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Can you write down all the ways that you can reorder the letters in sheffuls to make the word shuffles ?

To answer questions like this you need to have a good way of representing reorderings. Our aim is to introduce you to a useful way of doing this called cycle notation that will help you manipulate these permutations on paper. A permutation takes an ordered set of elements and shuffles them into a new order.

The cyclic permutation (4 3 2 1)

Work through the examples below, and then you should be able to solve our problem.

You'll find the shuffle interactivity helpful. There is also a short tutorial that explains how to create and manipulate shuffles.

The picture shows a simple shuffle which can be written as (1 4 3 2) in cycle notation. Think 1 goes to 4, 4 goes to 3, 3 goes to 2, and finally 2 goes back to 1 forming a cycle.

Two 3-cycle shuffles

Not every shuffle can be represented with just one cycle. Here are two that require 3 cycles.

However, shuffles can always be represented by a list of cycles. The diagrams might help you work out why this is so.

There is one special case - the identity shuffle which does nothing. Call this (1).

The permutation (2 3) reorders the second and third elements, leaving everything else unchanged. In the shuffles interactivity this same permutation can appear as different length shuffles like this:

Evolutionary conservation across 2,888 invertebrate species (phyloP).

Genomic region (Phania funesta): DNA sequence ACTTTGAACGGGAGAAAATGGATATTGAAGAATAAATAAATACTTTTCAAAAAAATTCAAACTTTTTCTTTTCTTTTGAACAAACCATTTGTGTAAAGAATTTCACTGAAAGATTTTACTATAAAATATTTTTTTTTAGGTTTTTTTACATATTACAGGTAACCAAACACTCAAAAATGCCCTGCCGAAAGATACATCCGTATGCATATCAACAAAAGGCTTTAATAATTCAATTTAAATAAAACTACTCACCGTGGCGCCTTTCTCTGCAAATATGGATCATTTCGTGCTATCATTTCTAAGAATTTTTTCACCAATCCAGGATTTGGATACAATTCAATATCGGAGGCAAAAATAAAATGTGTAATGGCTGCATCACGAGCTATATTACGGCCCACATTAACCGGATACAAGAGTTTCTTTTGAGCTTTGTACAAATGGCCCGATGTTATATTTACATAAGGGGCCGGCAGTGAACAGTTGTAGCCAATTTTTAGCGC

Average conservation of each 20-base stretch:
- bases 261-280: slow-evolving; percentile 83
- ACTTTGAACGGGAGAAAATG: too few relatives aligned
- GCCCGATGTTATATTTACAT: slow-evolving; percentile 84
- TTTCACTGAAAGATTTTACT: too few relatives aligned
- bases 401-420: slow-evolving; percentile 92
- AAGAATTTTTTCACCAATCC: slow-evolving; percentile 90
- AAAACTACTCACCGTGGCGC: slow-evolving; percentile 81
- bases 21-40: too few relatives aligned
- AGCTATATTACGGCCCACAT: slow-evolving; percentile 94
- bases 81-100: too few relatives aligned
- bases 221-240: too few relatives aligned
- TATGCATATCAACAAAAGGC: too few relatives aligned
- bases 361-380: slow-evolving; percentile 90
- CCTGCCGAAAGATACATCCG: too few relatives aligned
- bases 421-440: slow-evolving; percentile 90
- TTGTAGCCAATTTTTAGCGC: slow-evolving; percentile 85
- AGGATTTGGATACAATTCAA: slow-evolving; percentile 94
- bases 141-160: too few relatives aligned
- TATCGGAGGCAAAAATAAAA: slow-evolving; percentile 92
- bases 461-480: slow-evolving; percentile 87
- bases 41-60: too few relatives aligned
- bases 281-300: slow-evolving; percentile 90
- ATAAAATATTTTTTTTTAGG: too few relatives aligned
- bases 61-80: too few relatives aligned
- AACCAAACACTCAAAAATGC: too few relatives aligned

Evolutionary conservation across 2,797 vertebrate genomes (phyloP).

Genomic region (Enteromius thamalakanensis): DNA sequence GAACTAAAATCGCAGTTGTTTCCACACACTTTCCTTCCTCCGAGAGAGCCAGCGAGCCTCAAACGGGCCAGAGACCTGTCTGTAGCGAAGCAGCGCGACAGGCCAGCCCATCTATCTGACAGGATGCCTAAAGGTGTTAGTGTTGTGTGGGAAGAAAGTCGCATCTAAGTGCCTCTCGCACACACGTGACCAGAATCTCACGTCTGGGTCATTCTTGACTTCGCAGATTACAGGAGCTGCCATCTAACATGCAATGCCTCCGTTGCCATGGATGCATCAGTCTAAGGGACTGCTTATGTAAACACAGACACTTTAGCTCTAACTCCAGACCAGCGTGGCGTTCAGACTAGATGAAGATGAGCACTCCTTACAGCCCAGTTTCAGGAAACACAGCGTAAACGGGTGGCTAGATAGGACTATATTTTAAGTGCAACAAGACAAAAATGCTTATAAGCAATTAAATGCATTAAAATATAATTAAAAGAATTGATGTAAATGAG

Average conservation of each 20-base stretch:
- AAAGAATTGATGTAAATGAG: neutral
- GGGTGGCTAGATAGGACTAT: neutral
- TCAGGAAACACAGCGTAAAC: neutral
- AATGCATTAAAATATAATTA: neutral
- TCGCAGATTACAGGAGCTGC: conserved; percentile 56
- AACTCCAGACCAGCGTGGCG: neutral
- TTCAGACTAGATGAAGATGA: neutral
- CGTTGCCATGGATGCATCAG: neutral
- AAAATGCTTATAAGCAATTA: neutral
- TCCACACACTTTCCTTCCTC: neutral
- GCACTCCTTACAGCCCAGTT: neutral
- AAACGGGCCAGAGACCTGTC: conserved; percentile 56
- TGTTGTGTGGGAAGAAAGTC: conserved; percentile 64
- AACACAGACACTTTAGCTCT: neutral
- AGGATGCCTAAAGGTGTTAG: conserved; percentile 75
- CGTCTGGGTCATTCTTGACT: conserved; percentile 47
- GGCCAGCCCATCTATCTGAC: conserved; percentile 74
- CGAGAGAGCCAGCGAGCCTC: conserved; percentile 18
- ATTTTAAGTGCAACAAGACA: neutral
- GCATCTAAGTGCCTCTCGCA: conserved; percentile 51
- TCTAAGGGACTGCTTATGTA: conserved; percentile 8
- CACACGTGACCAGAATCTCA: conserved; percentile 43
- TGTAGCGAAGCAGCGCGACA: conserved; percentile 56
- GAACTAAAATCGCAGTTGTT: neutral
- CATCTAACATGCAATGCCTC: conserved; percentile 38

Alternative shuffles for (2 3)

Try using the interactivity to make these permutations:

(1 2)(3 4)
(1 4)(2 3)
(1 4 2)
Now try making these. There's more than one way to write a cycle, but the interactivity always starts with the smallest number.
(3 2 1)
(4 2 3 1)
A little more practice! How many ways are there of writing this shuffle (1 2 3 4)(5 6 7)? What could (1 2)(2 3) mean? How about (2 3)(1 2)? Can you simplify these expressions? Can you create them in the interactivity?

Now, back to the main question:

Can you write down all the ways that you can reorder the letters in sheffuls to make the word shuffles using the cycle notation?